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Q&A: Why the Metaverse Needs to Be Open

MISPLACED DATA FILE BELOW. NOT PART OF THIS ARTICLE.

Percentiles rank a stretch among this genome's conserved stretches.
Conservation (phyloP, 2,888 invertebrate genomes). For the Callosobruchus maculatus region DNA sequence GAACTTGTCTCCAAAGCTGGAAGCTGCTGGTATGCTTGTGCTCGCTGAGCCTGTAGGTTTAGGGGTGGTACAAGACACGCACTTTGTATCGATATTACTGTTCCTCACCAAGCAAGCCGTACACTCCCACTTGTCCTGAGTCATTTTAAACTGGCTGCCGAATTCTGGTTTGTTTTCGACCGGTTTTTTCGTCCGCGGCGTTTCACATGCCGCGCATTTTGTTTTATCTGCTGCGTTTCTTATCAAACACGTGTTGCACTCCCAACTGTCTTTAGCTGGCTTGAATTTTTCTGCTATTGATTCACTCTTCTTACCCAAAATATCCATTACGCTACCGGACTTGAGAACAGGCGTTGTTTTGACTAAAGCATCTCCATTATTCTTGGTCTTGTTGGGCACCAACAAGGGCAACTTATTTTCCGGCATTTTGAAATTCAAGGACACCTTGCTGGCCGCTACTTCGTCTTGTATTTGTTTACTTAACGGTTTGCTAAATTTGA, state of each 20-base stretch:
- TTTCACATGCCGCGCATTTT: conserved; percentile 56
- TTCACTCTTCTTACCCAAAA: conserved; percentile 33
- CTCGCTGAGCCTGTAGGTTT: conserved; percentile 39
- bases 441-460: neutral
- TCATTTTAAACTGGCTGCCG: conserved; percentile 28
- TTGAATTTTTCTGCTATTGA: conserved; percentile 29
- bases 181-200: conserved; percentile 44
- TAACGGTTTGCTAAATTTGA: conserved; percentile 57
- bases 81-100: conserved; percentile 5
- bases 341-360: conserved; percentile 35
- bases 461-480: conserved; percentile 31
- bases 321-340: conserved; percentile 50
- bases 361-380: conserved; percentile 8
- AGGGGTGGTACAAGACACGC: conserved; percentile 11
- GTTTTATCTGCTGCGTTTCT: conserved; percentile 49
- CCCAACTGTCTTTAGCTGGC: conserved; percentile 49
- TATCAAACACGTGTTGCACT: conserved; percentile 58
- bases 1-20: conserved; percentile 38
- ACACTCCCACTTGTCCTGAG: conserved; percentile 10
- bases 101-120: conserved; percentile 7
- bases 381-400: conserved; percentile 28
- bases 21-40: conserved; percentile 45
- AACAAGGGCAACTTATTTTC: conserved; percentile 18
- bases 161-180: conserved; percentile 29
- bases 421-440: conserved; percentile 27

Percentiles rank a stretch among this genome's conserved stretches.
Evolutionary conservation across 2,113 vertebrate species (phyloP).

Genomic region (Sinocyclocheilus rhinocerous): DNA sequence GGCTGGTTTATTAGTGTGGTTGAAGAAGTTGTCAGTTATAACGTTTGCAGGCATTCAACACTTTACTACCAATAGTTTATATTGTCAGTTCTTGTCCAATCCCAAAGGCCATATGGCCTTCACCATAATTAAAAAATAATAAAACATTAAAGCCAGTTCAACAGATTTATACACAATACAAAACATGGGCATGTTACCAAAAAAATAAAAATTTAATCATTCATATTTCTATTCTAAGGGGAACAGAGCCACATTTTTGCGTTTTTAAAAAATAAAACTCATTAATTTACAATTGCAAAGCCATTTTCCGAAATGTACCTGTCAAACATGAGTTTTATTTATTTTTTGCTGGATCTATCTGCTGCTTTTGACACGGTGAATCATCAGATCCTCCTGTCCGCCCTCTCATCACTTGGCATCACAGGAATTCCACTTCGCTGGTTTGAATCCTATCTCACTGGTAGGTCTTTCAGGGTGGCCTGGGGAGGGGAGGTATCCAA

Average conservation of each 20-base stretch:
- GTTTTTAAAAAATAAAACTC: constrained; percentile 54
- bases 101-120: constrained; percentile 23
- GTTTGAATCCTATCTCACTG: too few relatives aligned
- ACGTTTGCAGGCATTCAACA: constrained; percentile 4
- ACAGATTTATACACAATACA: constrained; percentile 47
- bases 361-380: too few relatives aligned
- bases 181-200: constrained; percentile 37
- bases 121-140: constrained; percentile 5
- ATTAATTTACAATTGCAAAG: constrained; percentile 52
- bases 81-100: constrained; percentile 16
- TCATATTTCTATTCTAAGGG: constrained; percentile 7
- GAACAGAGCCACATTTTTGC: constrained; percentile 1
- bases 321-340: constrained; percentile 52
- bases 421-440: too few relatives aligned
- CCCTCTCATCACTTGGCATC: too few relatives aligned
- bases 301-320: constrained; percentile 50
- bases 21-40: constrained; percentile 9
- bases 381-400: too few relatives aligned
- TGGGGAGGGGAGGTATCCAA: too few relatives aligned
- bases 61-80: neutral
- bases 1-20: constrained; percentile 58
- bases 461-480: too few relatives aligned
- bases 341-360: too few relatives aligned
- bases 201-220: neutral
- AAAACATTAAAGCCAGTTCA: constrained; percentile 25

Aug 20, 2021